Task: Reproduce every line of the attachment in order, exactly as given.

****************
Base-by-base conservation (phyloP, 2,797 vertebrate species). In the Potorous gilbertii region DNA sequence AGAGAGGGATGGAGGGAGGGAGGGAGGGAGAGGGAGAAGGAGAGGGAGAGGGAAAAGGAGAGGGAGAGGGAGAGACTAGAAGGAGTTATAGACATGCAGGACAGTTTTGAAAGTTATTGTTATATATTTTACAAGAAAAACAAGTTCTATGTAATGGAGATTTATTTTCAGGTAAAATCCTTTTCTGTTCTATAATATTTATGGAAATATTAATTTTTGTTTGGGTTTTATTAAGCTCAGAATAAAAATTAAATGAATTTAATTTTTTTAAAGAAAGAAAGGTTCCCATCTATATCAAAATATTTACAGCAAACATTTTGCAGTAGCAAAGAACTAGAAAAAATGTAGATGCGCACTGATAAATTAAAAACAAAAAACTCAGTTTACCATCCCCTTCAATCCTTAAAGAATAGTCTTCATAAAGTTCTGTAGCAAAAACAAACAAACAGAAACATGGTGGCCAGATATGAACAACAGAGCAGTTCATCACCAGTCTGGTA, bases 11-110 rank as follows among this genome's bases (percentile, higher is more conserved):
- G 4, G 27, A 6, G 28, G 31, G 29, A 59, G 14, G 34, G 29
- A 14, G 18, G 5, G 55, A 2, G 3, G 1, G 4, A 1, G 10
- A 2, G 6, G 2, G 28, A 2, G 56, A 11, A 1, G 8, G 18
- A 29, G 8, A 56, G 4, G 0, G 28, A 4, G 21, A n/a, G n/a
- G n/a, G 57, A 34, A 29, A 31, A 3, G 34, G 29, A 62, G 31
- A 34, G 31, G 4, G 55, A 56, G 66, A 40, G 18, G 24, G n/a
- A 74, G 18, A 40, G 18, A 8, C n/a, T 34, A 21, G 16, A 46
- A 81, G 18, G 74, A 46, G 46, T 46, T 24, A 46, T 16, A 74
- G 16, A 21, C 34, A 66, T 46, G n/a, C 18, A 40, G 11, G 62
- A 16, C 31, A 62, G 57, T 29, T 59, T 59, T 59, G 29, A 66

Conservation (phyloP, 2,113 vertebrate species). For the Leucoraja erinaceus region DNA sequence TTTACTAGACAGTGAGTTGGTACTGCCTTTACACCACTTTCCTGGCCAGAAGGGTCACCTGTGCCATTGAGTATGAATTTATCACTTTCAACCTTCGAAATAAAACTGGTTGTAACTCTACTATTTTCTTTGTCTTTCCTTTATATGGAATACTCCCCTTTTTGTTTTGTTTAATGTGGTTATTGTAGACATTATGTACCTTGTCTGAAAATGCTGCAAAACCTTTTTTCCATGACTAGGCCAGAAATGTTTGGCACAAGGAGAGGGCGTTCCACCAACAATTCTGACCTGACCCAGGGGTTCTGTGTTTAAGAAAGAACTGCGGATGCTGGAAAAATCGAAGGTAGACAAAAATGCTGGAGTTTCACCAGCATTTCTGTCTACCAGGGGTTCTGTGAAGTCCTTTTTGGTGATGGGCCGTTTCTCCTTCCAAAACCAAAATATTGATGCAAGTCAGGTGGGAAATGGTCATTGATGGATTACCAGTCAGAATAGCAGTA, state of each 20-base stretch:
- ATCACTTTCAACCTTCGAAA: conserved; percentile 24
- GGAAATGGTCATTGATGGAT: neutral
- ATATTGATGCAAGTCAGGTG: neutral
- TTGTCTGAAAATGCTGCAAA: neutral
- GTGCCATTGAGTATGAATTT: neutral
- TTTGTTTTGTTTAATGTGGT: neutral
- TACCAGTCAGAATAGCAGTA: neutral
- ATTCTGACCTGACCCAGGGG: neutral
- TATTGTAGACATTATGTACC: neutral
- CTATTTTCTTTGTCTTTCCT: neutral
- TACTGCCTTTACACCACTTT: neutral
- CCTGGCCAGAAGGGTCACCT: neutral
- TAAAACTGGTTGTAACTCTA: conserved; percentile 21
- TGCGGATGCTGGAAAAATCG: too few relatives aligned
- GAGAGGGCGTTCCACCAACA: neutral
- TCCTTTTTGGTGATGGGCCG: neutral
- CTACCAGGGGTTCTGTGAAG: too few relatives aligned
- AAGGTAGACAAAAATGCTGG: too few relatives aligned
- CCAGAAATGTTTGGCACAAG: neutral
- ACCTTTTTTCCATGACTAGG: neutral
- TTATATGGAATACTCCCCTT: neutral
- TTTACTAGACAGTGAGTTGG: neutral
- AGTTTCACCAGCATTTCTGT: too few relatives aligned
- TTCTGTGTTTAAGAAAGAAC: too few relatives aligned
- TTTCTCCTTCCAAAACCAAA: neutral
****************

Base-by-base conservation (phyloP, 2,797 vertebrate species). In the Potorous gilbertii region DNA sequence AGAGAGGGATGGAGGGAGGGAGGGAGGGAGAGGGAGAAGGAGAGGGAGAGGGAAAAGGAGAGGGAGAGGGAGAGACTAGAAGGAGTTATAGACATGCAGGACAGTTTTGAAAGTTATTGTTATATATTTTACAAGAAAAACAAGTTCTATGTAATGGAGATTTATTTTCAGGTAAAATCCTTTTCTGTTCTATAATATTTATGGAAATATTAATTTTTGTTTGGGTTTTATTAAGCTCAGAATAAAAATTAAATGAATTTAATTTTTTTAAAGAAAGAAAGGTTCCCATCTATATCAAAATATTTACAGCAAACATTTTGCAGTAGCAAAGAACTAGAAAAAATGTAGATGCGCACTGATAAATTAAAAACAAAAAACTCAGTTTACCATCCCCTTCAATCCTTAAAGAATAGTCTTCATAAAGTTCTGTAGCAAAAACAAACAAACAGAAACATGGTGGCCAGATATGAACAACAGAGCAGTTCATCACCAGTCTGGTA, bases 11-110 rank as follows among this genome's bases (percentile, higher is more conserved):
- G 4, G 27, A 6, G 28, G 31, G 29, A 59, G 14, G 34, G 29
- A 14, G 18, G 5, G 55, A 2, G 3, G 1, G 4, A 1, G 10
- A 2, G 6, G 2, G 28, A 2, G 56, A 11, A 1, G 8, G 18
- A 29, G 8, A 56, G 4, G 0, G 28, A 4, G 21, A n/a, G n/a
- G n/a, G 57, A 34, A 29, A 31, A 3, G 34, G 29, A 62, G 31
- A 34, G 31, G 4, G 55, A 56, G 66, A 40, G 18, G 24, G n/a
- A 74, G 18, A 40, G 18, A 8, C n/a, T 34, A 21, G 16, A 46
- A 81, G 18, G 74, A 46, G 46, T 46, T 24, A 46, T 16, A 74
- G 16, A 21, C 34, A 66, T 46, G n/a, C 18, A 40, G 11, G 62
- A 16, C 31, A 62, G 57, T 29, T 59, T 59, T 59, G 29, A 66

Conservation (phyloP, 2,113 vertebrate species). For the Leucoraja erinaceus region DNA sequence TTTACTAGACAGTGAGTTGGTACTGCCTTTACACCACTTTCCTGGCCAGAAGGGTCACCTGTGCCATTGAGTATGAATTTATCACTTTCAACCTTCGAAATAAAACTGGTTGTAACTCTACTATTTTCTTTGTCTTTCCTTTATATGGAATACTCCCCTTTTTGTTTTGTTTAATGTGGTTATTGTAGACATTATGTACCTTGTCTGAAAATGCTGCAAAACCTTTTTTCCATGACTAGGCCAGAAATGTTTGGCACAAGGAGAGGGCGTTCCACCAACAATTCTGACCTGACCCAGGGGTTCTGTGTTTAAGAAAGAACTGCGGATGCTGGAAAAATCGAAGGTAGACAAAAATGCTGGAGTTTCACCAGCATTTCTGTCTACCAGGGGTTCTGTGAAGTCCTTTTTGGTGATGGGCCGTTTCTCCTTCCAAAACCAAAATATTGATGCAAGTCAGGTGGGAAATGGTCATTGATGGATTACCAGTCAGAATAGCAGTA, state of each 20-base stretch:
- ATCACTTTCAACCTTCGAAA: conserved; percentile 24
- GGAAATGGTCATTGATGGAT: neutral
- ATATTGATGCAAGTCAGGTG: neutral
- TTGTCTGAAAATGCTGCAAA: neutral
- GTGCCATTGAGTATGAATTT: neutral
- TTTGTTTTGTTTAATGTGGT: neutral
- TACCAGTCAGAATAGCAGTA: neutral
- ATTCTGACCTGACCCAGGGG: neutral
- TATTGTAGACATTATGTACC: neutral
- CTATTTTCTTTGTCTTTCCT: neutral
- TACTGCCTTTACACCACTTT: neutral
- CCTGGCCAGAAGGGTCACCT: neutral
- TAAAACTGGTTGTAACTCTA: conserved; percentile 21
- TGCGGATGCTGGAAAAATCG: too few relatives aligned
- GAGAGGGCGTTCCACCAACA: neutral
- TCCTTTTTGGTGATGGGCCG: neutral
- CTACCAGGGGTTCTGTGAAG: too few relatives aligned
- AAGGTAGACAAAAATGCTGG: too few relatives aligned
- CCAGAAATGTTTGGCACAAG: neutral
- ACCTTTTTTCCATGACTAGG: neutral
- TTATATGGAATACTCCCCTT: neutral
- TTTACTAGACAGTGAGTTGG: neutral
- AGTTTCACCAGCATTTCTGT: too few relatives aligned
- TTCTGTGTTTAAGAAAGAAC: too few relatives aligned
- TTTCTCCTTCCAAAACCAAA: neutral